My little experiment of following a paleo autoimmune protocol for the past few months has been quite the revelation. I have a whole new view of what food can do for my body when it's nutrient-dense and non-inflammatory, and for me, there's no going back. Though the process hasn't always been easy, I've made steady progress in many areas, including stabilizing my blood sugar, effortless weight loss, and actually beginning to see the psoriasis that appeared over three years ago begin to get better. Most importantly, I never would have been able to get through the initial three months as successfully and enjoyably without The AutoImmune Paleo Cookbook, an artfully photographed resource with over 100 delicious autoimmune paleo-compliant recipes created by author Mickey Trescott. Mickey has worked as a personal chef for private families, and her cooking experience is evident in the creative flavorful touches she adds while still making the recipes accessible for the home cook. I am ever so grateful that Mickey decided to write this cookbook. In this review, I've fashioned a short tour of a few of the staples that have changed my health for the better from The Autoimmune Paleo Cookbook.
First there is the bone broth. Compared with other recipes I've tried, Mickey's recipe is much simpler, requiring only three ingredients, and that's the beauty of it. Because it's so simple, it's easy to get in the habit of making the broth every week, which I recommend since it helps in healing and is used in several of the recipes. I drink at least a cup of it every day, usually with breakfast, and sometimes steep a few slices of ginger and a wedge of lemon while I'm warming it up. There have also been times when I'm hungry later in the evening but didn't want to eat before bed; instead I heat up a cup of the broth with a tablespoon of coconut oil and sip it slowly while relaxing. Good stuff.
On the autoimmune paleo protocol, breakfast is for champions. What's incredible is that I haven't missed the scones and pancakes I used to eat since I'm feasting on these savory, satiating meat patties. Mickey has included two versions of these little gems in the cookbook; Three Herb Beef and Garlic-Sage Chicken. I make a batch and a half of each recipe about every two weeks. The beef patty you see in the picture above even has beef liver mixed into it, a variation I make in order to add organ meat, which is super nutrient-rich, to our diet. Nobody, except maybe my vegetarian/vegan friends, would pass up breakfast with these patties on the plate.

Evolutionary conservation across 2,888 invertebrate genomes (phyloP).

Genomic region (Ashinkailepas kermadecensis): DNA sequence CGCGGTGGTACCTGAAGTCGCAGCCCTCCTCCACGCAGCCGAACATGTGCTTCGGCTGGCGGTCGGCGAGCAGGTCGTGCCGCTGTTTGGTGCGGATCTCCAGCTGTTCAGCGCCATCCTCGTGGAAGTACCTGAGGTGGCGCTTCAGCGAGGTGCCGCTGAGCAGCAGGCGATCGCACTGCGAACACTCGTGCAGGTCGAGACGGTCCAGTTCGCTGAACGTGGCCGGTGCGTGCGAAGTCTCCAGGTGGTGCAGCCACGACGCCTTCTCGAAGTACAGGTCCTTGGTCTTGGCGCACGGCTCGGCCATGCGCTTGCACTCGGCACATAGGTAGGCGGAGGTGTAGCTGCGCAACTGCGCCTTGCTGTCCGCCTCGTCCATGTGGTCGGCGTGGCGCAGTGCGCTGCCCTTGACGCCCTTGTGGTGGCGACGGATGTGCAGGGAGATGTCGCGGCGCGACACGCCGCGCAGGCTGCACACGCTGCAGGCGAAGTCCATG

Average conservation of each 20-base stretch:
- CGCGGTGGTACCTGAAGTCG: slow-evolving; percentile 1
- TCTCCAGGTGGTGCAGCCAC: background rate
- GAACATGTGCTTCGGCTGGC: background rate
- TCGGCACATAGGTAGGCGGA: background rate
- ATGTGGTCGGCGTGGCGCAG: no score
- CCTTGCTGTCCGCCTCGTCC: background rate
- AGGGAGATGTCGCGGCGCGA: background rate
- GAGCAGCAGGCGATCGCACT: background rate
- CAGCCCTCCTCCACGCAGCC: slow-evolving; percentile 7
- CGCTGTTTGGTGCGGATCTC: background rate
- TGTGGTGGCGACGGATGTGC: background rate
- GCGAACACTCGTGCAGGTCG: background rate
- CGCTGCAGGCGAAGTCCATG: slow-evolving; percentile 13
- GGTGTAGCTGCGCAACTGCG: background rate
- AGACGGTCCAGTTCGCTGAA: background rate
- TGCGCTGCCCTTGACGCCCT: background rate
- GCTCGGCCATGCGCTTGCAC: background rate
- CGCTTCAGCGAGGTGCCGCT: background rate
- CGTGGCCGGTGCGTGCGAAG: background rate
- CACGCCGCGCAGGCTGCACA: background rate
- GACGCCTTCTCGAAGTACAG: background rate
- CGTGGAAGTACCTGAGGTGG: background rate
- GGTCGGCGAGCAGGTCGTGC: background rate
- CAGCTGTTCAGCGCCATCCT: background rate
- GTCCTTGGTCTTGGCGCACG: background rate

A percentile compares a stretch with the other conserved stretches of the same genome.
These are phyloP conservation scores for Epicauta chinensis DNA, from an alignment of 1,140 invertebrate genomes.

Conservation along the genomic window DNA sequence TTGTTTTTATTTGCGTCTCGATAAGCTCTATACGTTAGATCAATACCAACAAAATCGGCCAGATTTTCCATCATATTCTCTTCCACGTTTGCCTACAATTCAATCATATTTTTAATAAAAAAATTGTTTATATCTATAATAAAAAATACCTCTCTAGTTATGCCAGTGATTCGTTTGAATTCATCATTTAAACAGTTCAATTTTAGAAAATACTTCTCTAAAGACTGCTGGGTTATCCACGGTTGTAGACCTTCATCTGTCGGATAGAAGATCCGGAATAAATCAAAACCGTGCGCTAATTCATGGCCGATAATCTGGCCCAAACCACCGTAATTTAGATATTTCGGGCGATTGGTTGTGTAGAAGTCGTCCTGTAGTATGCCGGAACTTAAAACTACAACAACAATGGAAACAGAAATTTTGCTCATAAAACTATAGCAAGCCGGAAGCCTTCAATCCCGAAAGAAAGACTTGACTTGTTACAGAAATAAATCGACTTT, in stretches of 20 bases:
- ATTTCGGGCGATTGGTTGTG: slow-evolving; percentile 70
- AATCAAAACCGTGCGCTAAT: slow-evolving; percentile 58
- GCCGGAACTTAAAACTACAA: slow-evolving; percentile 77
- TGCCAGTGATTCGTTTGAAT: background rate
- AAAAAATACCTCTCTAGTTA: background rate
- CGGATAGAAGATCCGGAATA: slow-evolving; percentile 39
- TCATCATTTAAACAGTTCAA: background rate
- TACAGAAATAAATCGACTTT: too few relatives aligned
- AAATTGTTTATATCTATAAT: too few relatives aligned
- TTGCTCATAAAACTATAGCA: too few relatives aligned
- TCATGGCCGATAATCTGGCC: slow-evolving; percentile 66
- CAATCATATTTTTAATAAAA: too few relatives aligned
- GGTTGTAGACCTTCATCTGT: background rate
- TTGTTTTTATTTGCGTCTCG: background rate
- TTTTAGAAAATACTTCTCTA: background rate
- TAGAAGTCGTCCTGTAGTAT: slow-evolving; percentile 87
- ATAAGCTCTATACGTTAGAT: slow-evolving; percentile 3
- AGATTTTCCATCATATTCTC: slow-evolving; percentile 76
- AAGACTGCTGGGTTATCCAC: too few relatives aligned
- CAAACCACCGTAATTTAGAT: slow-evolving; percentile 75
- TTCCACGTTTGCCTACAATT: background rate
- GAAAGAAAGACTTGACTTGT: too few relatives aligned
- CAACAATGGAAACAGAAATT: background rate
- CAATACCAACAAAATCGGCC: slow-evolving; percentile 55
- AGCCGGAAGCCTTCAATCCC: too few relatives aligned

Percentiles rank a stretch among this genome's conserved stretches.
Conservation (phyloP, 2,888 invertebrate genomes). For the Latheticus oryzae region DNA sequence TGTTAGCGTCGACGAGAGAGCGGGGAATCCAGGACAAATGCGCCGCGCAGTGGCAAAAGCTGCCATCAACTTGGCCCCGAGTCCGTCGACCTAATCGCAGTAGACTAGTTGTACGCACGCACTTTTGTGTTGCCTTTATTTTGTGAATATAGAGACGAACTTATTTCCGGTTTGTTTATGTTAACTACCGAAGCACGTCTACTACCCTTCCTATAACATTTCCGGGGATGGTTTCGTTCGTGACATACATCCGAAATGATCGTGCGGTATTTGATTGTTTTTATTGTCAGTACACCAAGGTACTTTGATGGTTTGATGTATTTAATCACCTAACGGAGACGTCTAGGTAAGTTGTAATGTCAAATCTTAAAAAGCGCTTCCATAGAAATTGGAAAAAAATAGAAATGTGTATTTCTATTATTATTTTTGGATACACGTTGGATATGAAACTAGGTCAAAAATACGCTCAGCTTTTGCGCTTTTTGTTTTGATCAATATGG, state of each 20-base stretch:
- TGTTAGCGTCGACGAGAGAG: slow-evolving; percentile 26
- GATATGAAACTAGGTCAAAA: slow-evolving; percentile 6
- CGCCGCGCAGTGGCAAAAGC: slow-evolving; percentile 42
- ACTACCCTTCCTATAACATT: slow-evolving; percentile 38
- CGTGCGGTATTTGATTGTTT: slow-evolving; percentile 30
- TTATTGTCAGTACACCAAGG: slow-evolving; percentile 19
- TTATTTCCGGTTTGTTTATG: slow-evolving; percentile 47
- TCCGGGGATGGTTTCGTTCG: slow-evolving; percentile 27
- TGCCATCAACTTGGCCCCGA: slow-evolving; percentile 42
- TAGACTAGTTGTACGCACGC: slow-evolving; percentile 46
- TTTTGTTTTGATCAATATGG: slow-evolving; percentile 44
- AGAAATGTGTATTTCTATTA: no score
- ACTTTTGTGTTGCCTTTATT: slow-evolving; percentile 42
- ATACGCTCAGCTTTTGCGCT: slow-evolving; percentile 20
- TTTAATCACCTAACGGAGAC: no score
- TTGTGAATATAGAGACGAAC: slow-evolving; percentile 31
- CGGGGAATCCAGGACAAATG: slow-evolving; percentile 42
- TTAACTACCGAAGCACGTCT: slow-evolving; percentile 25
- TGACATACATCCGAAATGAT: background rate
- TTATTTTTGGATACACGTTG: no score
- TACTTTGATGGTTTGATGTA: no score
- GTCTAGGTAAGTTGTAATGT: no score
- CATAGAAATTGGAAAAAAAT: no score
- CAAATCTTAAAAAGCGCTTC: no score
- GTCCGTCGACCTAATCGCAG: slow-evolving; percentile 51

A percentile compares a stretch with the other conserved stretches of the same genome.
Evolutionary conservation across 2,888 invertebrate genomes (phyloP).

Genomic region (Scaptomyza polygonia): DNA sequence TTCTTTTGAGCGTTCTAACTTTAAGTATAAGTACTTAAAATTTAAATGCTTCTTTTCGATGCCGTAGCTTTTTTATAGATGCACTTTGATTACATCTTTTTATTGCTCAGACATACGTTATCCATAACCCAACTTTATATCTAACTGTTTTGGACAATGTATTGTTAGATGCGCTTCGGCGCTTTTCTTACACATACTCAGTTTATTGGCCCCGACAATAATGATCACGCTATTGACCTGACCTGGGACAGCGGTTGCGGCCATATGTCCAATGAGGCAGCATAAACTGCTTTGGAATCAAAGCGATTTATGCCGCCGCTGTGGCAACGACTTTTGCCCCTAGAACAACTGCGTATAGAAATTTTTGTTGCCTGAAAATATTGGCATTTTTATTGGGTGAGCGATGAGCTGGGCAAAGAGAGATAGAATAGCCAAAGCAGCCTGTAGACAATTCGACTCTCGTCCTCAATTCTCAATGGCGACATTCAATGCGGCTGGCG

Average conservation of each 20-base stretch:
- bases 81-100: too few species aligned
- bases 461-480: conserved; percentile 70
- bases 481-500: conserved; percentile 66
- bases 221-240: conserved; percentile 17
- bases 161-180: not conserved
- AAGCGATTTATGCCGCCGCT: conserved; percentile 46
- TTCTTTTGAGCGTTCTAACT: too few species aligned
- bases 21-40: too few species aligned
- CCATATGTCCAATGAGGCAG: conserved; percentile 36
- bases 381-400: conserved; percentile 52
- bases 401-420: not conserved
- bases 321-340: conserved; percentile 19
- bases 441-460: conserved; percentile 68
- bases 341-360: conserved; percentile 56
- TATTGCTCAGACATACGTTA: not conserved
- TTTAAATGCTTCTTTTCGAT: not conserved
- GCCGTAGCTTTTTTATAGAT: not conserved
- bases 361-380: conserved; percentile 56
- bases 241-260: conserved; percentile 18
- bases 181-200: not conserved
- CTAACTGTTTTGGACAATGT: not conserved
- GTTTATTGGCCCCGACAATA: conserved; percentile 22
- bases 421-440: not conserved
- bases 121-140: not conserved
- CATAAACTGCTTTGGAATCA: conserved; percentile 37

Sauerkraut for breakfast-who would have imagined it? It's killer good scooped over the meat patty for breakfast, or anytime you want to add some flavor and texture to say, lunch, or yes please, dinner too. The top shelf of our pantry has become a tiny sauerkraut factory, and the hardest thing about making it is waiting for it to be ready. It's also been a great way to get more probiotics into our diet. If you've had a negative reaction to taking probiotic pills on a daily basis like me, I'd recommend trying the food route to getting the good bacteria in your gut, which will thank you in many ways.
Oh, kale, how verdant you are, and yet wonderful when so simply dressed! Mickey has a dead-simple version of dressing kale in the cookbook with a little red onion and cucumber for punch. I've made this often, sometimes just simply massaging the kale with extra-virgin olive oil, lemon juice and salt. Green is the new everything.
I wouldn't want to live without root vegetables. Mickey's Rainbow Roasted Root Vegetables is a rainbow of color and flavor. I've used parsnips, beets, sweet potatoes, turnips, rutabagas, and carrots in different combinations, and I eat my roasted rainbow every morning. And of course, they're magically delicious.
My excellent auto-immune paleo breakfast
Of course, this little sampling only scratches the surface of what's available in The Autoimmune Paleo Cookbook. Among the many helpful tips, there are two 4-week meal plans to help you organize your cooking, a list of foods to include and a list of foods to avoid, a pantry guide, and recommended tools for your kitchen. The recipe section hits all the basics with appetizers & snacks, beverages, dressings & sauces, salads, soups & stews, vegetables, poultry, seafood, beef & lamb, and sweet treats. At the end is a short resource section including several links for finding a medical practitioner in your area, sourcing food and other staples, and other AIP-compliant blogs to further your education and expand your palate. If you're one of those people who likes to flip through a cookbook to get a feel for it, there's a short video on Mickey's blog that does that for you and gives you a visual of what a fine cookbook this is. In fact, it's so fine, it blows my mind. Hey Mickey, thanks for such a super cool cookbook.